The expression reads:

(10 + 11) (10 – 11) = 100 + 1!

The challenge is to make the above equation true by either coloring four blue dots or erasing four blue dots.

Hint: the title reads “Keep it 💯” which means to keep it real and be honest.

Watch the solution in the video.

**“Keep It 100” Puzzle: Change 4 Dots To Make This True!**

Thanks to Professor Peer Johannsen at Pforzheim University for creating this puzzle!

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**Answer To Keep It 100 Puzzle: Change Four Dots To Make True!**

(Pretty much all posts are transcribed quickly after I make the videos for them–please let me know if there are any typos/errors and I will correct them, thanks).

This solution involves the imaginary number i. The answer is to change each 11 into a 1i, which means to erase four dots in total (turning a 1 into an i requires erasing two dots, and we need to do this two times).

The left-hand side then becomes:

(10 + 1i)(10 – 1i) = 100 + 10i – 10i + i^{2} = 100 – i^{2} = 100 – (-1) = 101 = 100 + 1!

So this exactly equals the right hand side.

While the solution is complex, the answer is quite real! (At MindYourDecisions we always keep it 100).

Are there any other solutions?

Thanks to Professor Peer Johannsen at Pforzheim University for creating this puzzle!

]]>In a class of *p* students, the average (arithmetic mean) of the test scores is 70.

In another class of *n* students, the average of the scores for the same test is 92.

When the scores of the two classes are combined, the average of the test scores is 86.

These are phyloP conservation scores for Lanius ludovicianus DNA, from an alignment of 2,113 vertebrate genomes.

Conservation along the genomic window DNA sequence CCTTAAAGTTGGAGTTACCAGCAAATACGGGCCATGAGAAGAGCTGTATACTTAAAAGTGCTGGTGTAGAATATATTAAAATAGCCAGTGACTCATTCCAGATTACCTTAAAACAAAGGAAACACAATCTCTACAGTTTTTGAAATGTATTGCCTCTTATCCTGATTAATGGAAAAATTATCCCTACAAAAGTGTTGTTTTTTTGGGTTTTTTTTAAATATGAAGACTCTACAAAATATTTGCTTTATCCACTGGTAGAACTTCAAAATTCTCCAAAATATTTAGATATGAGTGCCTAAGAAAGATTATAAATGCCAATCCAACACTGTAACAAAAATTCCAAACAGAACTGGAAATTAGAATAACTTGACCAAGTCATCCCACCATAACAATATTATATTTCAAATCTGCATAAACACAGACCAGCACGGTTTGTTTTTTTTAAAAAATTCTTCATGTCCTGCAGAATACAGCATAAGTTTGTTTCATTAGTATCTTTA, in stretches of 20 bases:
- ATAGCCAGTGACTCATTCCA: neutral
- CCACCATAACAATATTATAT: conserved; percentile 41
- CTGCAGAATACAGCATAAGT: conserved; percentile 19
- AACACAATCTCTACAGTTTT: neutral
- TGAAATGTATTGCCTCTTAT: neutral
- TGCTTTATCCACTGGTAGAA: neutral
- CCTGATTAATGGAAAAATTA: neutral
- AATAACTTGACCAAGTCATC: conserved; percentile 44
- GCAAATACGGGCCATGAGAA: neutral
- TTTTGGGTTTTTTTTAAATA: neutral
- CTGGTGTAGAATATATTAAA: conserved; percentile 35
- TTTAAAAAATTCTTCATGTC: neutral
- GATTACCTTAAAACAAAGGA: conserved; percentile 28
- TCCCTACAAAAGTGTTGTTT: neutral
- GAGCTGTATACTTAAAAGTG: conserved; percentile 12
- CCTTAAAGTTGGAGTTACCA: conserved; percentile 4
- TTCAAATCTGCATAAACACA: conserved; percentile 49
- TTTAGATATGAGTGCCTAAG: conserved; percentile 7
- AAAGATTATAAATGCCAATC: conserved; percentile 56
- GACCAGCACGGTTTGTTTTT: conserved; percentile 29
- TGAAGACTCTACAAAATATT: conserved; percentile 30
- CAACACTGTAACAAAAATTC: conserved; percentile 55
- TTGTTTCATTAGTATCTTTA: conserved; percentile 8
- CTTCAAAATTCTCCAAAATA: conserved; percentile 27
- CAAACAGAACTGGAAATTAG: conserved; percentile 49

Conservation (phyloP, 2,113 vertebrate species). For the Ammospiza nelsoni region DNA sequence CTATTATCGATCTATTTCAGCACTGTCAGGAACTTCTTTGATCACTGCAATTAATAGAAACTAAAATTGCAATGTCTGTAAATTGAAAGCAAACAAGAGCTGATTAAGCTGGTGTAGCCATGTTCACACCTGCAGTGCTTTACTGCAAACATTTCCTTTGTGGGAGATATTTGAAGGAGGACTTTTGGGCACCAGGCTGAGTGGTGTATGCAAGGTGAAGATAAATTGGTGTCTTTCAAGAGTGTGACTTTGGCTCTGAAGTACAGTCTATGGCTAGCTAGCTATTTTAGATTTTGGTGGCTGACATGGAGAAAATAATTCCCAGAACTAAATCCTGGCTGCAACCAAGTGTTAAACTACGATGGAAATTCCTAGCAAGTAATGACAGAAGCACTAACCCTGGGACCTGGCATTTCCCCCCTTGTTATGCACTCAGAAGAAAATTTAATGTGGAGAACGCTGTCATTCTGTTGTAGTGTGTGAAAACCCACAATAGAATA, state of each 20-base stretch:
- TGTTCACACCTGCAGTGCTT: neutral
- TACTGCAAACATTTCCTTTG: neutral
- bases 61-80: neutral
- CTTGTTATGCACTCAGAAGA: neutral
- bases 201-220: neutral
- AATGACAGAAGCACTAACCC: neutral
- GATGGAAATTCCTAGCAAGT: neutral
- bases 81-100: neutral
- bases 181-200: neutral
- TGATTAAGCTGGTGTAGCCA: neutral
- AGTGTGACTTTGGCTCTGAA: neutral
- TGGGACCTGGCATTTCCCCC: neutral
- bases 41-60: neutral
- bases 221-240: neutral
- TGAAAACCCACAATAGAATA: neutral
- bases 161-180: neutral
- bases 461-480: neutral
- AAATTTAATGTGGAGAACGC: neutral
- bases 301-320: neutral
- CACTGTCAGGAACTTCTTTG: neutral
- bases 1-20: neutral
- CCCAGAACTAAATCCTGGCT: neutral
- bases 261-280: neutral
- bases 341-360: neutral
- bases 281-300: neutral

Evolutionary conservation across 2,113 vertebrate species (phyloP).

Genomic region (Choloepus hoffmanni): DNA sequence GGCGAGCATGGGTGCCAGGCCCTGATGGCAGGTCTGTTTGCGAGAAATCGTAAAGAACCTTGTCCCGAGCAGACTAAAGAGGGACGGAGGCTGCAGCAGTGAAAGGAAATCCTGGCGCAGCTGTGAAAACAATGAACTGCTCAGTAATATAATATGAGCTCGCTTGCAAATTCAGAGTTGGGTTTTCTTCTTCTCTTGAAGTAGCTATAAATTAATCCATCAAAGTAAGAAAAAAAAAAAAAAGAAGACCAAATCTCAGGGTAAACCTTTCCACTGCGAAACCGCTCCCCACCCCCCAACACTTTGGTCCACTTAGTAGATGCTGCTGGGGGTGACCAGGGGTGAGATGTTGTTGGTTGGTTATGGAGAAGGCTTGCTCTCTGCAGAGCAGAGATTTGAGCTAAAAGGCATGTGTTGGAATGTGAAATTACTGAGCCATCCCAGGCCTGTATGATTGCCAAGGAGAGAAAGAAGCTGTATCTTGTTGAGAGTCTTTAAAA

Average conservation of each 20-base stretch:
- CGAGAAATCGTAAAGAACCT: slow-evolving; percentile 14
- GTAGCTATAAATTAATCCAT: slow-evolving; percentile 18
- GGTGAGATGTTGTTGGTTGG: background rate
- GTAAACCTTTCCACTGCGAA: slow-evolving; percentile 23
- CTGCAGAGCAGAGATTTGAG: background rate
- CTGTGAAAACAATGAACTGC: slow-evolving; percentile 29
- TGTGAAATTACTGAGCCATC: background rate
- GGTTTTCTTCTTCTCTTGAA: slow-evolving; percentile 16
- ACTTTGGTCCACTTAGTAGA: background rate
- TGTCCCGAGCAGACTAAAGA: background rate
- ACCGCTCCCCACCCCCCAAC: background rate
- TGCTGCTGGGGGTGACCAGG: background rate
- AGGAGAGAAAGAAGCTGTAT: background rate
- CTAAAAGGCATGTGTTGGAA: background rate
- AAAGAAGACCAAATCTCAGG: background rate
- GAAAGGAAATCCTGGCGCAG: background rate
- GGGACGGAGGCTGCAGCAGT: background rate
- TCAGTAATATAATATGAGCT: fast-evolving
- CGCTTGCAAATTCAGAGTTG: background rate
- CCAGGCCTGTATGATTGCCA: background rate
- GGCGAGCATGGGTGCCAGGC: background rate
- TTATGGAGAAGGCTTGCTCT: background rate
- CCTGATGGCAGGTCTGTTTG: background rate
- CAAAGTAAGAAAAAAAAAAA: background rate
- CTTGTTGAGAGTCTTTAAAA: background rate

What is the value of *p*/*n*?

Watch the video for a solution.

**The Meanest Test Question Ever?**

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**Answer To The Meanest SAT Test Question Ever**

(Pretty much all posts are transcribed quickly after I make the videos for them–please let me know if there are any typos/errors and I will correct them, thanks).

Suppose *c*_{1} is the sum of scores for the class with *p* students, and *c*_{2} is the sum of scores for the class with *n* students.

**Method 1**

We can work this using the definition of the arithmetic mean. We are given:

*c*_{1}/*p* = 70

*c*_{2}/*n* = 92

(*c*_{1} + *c*_{2})/(*p* + *n*) = 86

We can re-write the equations as follows:

*c*_{1} = 70*p*

*c*_{2} = 92*n*

*c*_{1} + *c*_{2} = 86(*p* + *n*)

We can add the first two equations to get:

*c*_{1} + *c*_{2} = 70*p* + 92*n*

Now we equate this to the third equation to get:

70*p* + 92*n* = 86(*p* + *n*)

16*p* = 6*n*

*p*/*n* = 6/16

And that’s the answer.

But the above equations actually suggest a much quicker way to solve this problem.

**Method 2**

At the start, we know class 1 has an average of 70, which is 86 – 70 = 16 units below the average. So class 1 with *p* students creates a deficit of 16*p* points below the average.

By contrast, we know class 2 has an average of 92, which is 92 – 86 = 6 units above the average. So class 2 with *n* students creates a surplus of 6*n* points above the average.

Since the two classes average out to 86, the deficit has to equal the surplus, meaning:

16*p* = 6*n*

This is the very equation we found in the first method, but we derived it much faster! So we then arrive at the answer *p*/*n* = 6/16 again.

**Source**

Difficult SAT exam questions posted on Quora